The intention to provide at least two accounts to each household in the next one year is welcome. But the question in everybody’s mind is: how will the target be achieved, and what will be the status of these accounts at the end of this exercise? The target itself is ambitious: we want to open 200 million accounts in a year, which converts to more than 660,000 accounts each day (considering 52 Sundays and 10 national holidays, although banks usually have more holidays in a year). To put things in perspective, all public sector and private sector banks collectively opened just 108.5 million BSBD (basic saving bank deposit) accounts in three financial years up to March-end 2013. Granted that our banks will work more efficiently this time around, and perhaps the government’s focus and guidance on this matter will lead to the achievement of these figures. But what can we learn from the implementation of these schemes in the past?
One need not look too far into history … we are surrounded by the results of earlier, government mandated financial inclusion efforts. Nearly half of the adult population still does not have a bank account; census data gives a figure of nearly 58.7 percent of households availing banking services, while World Bank estimate is lower i.e., only 35.2 percent adults (15 years and above) have an account with a formal financial institution. This is the situation eight years after RBI sanctioned the use of agents (business correspondents – BCs) to allow banks to reach remote and rural locations to serve what is known as the ‘underserved’ or the financially excluded population.
So, while one of the challenges is to ensure the opening of 200 million accounts amongst underserved households, a far greater challenge is presented by the question, “Where will the 200 million new customers transact?” To service, almost 70 percent additional customers, the existing banking infrastructure, especially the number of bank outlets will have to expand significantly. As bank branches are expensive to set up and to operate, the BC channel or extension points which ride on banking agents had been proposed. To use this channel effectively banks will have to appoint, train, manage and remunerate BC agents. But preliminary results of MicroSave’s recently concluded research (report forthcoming) indicates that hardly 35-40 percent GramPanchayats currently have an active agent. And when villages in Uttar Pradesh and Bihar were sampled, we found that only 7% had transaction ready agents or customer service points – see the box.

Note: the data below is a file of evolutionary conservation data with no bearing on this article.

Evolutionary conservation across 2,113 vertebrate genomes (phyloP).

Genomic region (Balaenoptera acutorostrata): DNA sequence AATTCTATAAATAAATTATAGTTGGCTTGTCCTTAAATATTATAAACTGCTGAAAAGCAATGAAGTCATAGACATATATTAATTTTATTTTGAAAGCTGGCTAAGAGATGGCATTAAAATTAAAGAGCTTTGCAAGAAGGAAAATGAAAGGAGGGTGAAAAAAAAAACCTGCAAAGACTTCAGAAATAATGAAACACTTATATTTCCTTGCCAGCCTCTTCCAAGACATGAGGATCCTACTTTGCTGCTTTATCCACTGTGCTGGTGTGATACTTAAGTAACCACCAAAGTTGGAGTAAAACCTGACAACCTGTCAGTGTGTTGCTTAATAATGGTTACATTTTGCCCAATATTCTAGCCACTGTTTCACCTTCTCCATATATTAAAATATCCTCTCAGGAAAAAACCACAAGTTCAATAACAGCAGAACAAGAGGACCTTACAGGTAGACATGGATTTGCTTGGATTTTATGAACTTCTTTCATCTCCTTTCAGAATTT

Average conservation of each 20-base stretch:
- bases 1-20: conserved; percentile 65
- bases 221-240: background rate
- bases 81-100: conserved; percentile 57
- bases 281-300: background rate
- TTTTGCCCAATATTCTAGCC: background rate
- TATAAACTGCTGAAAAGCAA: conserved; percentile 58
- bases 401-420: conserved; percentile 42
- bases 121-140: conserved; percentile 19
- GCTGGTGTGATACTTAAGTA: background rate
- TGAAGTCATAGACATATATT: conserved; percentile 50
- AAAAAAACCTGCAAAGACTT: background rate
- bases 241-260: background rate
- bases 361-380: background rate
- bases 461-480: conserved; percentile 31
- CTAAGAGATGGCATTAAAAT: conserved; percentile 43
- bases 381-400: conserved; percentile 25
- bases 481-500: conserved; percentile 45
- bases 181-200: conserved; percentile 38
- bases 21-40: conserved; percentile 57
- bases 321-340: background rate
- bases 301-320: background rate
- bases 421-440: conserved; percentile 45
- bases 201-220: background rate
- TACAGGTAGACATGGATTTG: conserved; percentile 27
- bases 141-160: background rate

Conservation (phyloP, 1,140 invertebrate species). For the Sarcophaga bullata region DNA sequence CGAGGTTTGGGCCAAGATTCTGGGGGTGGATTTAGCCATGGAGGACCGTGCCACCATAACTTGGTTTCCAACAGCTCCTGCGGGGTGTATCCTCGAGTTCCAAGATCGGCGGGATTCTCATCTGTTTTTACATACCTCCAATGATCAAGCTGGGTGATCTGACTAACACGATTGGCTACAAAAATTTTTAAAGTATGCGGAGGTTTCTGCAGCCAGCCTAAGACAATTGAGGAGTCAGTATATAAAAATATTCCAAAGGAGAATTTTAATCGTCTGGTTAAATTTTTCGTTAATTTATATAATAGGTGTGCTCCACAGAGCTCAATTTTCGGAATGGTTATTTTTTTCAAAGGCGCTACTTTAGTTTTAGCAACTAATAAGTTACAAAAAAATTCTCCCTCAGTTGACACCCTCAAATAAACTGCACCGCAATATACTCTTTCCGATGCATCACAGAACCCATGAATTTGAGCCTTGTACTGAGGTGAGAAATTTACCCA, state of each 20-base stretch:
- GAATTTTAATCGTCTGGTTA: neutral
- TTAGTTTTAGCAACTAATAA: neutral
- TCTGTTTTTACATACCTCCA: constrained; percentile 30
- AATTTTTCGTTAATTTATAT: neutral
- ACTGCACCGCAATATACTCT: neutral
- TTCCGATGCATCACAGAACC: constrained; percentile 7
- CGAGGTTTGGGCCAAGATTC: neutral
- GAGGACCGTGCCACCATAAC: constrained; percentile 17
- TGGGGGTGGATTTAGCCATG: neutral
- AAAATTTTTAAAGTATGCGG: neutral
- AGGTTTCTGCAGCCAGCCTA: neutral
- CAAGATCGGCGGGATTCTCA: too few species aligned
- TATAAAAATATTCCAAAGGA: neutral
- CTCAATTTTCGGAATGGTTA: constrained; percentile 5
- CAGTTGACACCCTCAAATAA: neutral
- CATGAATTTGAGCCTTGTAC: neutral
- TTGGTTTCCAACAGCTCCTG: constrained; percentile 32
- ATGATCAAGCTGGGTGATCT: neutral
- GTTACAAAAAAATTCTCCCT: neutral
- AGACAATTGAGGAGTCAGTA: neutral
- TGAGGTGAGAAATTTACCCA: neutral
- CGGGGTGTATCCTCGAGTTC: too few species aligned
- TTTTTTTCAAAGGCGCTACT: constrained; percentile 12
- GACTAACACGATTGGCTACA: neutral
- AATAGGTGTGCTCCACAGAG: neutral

In a survey of 2,932 villages with a population of greater than 1,000, only 39% are covered through customer service points (CSPs) according to State Level Bankers’ Committee (SLBC). Fieldwork reveals that only 7% of the villages have transaction ready CSPs; only 4% have CSPs available to transact every day. A little over 2% of the appointed CSPs are doing more than 10 transactions a day, and less than 4% are earning more than Rs. 2,000 a month; with a median monthly income as low at Rs.1,500 – and so quite likely that such agents will quit the business soon.